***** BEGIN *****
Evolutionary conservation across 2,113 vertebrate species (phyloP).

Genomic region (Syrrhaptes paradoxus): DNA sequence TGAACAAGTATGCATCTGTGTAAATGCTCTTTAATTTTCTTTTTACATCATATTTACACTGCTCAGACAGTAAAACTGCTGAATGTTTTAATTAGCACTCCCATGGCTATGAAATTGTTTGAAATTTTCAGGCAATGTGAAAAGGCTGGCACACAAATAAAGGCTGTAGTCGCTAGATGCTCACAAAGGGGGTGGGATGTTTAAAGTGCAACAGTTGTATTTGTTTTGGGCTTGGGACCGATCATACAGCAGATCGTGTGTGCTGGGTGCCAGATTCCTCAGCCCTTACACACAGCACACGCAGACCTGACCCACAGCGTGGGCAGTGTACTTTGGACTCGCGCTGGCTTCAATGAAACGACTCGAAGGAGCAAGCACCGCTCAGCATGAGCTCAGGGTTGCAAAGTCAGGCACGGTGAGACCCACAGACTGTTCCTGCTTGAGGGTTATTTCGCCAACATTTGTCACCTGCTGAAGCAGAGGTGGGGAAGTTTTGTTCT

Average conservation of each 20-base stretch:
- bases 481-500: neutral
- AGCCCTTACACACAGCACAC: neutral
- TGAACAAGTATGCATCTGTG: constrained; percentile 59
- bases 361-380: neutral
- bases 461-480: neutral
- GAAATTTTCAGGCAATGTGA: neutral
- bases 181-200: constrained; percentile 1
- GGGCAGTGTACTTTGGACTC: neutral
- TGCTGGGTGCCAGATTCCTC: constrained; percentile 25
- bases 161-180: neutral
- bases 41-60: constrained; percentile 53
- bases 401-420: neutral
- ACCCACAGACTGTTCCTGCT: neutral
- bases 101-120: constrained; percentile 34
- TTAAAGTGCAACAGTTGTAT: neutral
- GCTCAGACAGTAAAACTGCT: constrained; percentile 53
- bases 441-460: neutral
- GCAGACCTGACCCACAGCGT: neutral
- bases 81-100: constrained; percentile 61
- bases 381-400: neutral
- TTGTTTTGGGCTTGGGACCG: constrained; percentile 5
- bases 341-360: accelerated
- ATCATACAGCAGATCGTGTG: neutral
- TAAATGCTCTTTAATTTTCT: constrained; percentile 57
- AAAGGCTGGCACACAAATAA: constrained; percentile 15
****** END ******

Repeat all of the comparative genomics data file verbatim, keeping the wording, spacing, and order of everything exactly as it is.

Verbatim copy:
Evolutionary conservation across 2,113 vertebrate species (phyloP).

Genomic region (Syrrhaptes paradoxus): DNA sequence TGAACAAGTATGCATCTGTGTAAATGCTCTTTAATTTTCTTTTTACATCATATTTACACTGCTCAGACAGTAAAACTGCTGAATGTTTTAATTAGCACTCCCATGGCTATGAAATTGTTTGAAATTTTCAGGCAATGTGAAAAGGCTGGCACACAAATAAAGGCTGTAGTCGCTAGATGCTCACAAAGGGGGTGGGATGTTTAAAGTGCAACAGTTGTATTTGTTTTGGGCTTGGGACCGATCATACAGCAGATCGTGTGTGCTGGGTGCCAGATTCCTCAGCCCTTACACACAGCACACGCAGACCTGACCCACAGCGTGGGCAGTGTACTTTGGACTCGCGCTGGCTTCAATGAAACGACTCGAAGGAGCAAGCACCGCTCAGCATGAGCTCAGGGTTGCAAAGTCAGGCACGGTGAGACCCACAGACTGTTCCTGCTTGAGGGTTATTTCGCCAACATTTGTCACCTGCTGAAGCAGAGGTGGGGAAGTTTTGTTCT

Average conservation of each 20-base stretch:
- bases 481-500: neutral
- AGCCCTTACACACAGCACAC: neutral
- TGAACAAGTATGCATCTGTG: constrained; percentile 59
- bases 361-380: neutral
- bases 461-480: neutral
- GAAATTTTCAGGCAATGTGA: neutral
- bases 181-200: constrained; percentile 1
- GGGCAGTGTACTTTGGACTC: neutral
- TGCTGGGTGCCAGATTCCTC: constrained; percentile 25
- bases 161-180: neutral
- bases 41-60: constrained; percentile 53
- bases 401-420: neutral
- ACCCACAGACTGTTCCTGCT: neutral
- bases 101-120: constrained; percentile 34
- TTAAAGTGCAACAGTTGTAT: neutral
- GCTCAGACAGTAAAACTGCT: constrained; percentile 53
- bases 441-460: neutral
- GCAGACCTGACCCACAGCGT: neutral
- bases 81-100: constrained; percentile 61
- bases 381-400: neutral
- TTGTTTTGGGCTTGGGACCG: constrained; percentile 5
- bases 341-360: accelerated
- ATCATACAGCAGATCGTGTG: neutral
- TAAATGCTCTTTAATTTTCT: constrained; percentile 57
- AAAGGCTGGCACACAAATAA: constrained; percentile 15